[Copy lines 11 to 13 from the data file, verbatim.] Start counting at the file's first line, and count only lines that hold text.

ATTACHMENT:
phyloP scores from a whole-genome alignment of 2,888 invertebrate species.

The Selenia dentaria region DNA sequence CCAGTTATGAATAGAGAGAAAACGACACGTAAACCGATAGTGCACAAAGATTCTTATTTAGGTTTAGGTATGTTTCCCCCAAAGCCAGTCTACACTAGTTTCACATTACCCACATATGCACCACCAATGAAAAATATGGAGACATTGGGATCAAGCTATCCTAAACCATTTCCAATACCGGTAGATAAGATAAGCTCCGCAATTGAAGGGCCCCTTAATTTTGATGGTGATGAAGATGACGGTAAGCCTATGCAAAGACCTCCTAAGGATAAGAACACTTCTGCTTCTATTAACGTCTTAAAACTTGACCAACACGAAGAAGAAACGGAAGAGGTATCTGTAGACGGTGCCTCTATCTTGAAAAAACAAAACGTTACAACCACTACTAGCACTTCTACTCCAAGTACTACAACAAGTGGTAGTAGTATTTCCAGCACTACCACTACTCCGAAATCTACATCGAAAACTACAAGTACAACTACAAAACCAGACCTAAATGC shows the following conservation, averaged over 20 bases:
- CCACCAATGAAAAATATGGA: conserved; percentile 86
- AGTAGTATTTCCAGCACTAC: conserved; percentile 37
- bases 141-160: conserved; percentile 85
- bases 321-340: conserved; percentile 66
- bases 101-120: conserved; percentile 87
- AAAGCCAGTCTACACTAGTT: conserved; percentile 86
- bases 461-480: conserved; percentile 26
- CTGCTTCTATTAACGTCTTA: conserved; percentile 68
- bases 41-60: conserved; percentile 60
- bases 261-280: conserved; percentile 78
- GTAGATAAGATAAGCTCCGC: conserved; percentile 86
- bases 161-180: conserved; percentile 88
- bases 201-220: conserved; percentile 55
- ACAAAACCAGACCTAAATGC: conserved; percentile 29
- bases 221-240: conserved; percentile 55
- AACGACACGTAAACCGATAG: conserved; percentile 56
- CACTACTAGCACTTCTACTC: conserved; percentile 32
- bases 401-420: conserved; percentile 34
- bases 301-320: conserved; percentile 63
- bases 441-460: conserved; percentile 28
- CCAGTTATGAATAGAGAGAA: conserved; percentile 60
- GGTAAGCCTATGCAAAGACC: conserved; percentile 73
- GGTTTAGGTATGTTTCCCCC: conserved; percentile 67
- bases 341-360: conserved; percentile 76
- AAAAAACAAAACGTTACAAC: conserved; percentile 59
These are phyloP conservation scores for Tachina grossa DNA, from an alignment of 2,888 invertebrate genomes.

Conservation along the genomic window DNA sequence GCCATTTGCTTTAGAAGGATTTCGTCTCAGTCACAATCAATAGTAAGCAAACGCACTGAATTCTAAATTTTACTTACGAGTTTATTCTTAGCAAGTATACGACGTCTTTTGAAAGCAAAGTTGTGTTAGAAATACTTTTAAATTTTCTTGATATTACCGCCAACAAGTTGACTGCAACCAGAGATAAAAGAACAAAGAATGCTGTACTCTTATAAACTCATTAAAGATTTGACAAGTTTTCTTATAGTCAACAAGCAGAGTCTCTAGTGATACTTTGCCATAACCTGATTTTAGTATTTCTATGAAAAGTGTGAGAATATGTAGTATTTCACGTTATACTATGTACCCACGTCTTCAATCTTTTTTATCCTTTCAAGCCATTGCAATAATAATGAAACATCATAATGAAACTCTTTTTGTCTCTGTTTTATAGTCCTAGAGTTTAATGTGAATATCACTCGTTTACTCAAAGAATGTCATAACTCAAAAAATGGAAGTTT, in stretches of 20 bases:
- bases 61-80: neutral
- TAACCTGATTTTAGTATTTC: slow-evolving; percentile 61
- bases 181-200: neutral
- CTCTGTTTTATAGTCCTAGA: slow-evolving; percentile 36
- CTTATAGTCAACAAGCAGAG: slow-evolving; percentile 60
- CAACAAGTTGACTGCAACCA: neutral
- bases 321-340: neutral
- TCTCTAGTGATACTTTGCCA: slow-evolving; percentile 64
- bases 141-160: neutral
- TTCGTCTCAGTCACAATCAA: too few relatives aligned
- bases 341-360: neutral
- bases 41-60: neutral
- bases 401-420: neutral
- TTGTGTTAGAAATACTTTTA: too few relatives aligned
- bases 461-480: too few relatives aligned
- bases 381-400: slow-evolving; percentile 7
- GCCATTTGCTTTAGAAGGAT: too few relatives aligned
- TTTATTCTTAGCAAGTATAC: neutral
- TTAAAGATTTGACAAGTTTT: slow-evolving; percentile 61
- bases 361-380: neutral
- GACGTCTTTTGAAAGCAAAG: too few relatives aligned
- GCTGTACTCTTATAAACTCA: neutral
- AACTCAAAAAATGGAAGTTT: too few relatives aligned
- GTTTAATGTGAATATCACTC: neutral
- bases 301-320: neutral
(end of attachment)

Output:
- bases 41-60: conserved; percentile 60
- bases 261-280: conserved; percentile 78
- GTAGATAAGATAAGCTCCGC: conserved; percentile 86